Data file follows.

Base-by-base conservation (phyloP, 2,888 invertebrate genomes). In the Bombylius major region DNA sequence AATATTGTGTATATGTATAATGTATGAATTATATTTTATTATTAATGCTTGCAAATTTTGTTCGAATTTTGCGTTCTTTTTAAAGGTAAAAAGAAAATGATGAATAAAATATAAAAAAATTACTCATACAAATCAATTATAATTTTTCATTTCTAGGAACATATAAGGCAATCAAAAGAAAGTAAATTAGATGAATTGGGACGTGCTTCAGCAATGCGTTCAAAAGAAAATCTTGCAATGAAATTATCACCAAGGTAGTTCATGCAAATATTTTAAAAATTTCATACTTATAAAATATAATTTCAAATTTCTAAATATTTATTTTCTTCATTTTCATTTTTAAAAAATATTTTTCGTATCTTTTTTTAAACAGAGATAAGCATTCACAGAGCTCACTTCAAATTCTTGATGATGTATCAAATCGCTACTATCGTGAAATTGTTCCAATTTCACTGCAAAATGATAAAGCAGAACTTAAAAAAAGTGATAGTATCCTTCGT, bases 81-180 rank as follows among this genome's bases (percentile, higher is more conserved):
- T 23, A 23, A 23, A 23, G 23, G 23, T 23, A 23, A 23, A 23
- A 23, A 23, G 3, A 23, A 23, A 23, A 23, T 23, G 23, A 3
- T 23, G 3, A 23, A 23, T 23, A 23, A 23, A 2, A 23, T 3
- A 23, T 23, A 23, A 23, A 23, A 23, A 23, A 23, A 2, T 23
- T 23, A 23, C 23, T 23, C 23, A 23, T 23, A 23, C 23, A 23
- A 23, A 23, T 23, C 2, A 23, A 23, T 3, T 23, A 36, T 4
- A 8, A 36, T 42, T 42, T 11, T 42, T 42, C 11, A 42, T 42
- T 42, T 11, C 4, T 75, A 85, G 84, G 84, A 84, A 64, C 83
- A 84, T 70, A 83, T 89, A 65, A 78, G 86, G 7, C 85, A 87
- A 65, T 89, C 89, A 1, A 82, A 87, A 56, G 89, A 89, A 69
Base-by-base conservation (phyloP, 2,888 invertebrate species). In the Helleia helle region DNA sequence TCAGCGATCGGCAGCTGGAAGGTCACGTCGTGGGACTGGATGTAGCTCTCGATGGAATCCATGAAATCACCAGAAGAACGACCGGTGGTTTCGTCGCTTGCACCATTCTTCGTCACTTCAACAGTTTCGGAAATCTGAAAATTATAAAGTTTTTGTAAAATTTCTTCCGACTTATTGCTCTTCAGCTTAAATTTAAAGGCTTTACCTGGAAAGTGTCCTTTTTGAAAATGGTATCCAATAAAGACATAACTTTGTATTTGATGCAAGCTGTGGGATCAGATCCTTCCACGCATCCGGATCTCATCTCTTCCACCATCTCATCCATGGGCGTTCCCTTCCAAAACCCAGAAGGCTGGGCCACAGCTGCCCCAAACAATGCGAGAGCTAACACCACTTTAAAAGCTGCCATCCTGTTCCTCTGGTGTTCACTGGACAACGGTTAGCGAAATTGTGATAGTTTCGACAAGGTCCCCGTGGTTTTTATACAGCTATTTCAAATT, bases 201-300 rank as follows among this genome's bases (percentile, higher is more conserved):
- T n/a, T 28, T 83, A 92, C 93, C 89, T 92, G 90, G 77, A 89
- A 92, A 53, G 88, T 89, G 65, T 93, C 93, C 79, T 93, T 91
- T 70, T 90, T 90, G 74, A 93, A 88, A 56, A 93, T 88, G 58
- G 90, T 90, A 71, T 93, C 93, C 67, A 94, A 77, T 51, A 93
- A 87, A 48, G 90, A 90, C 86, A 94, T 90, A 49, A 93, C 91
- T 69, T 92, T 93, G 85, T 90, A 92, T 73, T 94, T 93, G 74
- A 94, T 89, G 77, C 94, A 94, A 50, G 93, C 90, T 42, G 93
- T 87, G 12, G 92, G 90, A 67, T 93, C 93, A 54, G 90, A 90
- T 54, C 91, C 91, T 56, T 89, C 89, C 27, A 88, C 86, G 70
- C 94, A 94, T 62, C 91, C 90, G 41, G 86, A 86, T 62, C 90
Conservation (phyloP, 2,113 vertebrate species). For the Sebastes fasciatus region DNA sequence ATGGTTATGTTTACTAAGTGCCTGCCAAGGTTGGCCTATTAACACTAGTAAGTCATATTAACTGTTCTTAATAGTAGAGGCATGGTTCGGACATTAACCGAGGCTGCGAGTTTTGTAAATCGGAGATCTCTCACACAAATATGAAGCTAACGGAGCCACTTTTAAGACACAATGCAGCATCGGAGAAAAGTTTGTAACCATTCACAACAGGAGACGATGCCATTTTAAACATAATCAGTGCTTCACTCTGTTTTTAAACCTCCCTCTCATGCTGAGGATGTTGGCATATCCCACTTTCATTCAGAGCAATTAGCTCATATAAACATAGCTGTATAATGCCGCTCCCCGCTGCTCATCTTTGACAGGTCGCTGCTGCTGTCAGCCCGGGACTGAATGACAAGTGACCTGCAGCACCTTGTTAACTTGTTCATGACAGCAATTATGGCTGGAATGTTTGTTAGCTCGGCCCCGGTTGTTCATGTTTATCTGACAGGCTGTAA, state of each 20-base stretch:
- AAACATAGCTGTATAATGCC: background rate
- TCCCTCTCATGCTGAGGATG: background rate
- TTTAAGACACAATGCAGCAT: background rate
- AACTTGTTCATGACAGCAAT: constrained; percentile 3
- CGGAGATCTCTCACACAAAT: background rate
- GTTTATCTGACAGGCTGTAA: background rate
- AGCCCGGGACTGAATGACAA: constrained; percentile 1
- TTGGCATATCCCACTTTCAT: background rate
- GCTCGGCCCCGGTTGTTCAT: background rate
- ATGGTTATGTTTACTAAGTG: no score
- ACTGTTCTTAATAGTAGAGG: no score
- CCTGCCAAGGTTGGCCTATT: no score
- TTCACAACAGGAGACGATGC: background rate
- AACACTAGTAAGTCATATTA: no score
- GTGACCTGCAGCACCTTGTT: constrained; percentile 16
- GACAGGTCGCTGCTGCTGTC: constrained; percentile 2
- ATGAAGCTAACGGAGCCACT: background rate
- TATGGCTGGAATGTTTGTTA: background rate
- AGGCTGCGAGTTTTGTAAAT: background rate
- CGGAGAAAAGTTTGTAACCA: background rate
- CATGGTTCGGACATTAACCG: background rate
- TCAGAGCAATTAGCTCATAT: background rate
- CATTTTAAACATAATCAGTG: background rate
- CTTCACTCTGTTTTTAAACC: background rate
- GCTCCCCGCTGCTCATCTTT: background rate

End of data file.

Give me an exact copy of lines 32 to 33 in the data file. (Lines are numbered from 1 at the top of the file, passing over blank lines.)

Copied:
- GCTCGGCCCCGGTTGTTCAT: background rate
- ATGGTTATGTTTACTAAGTG: no score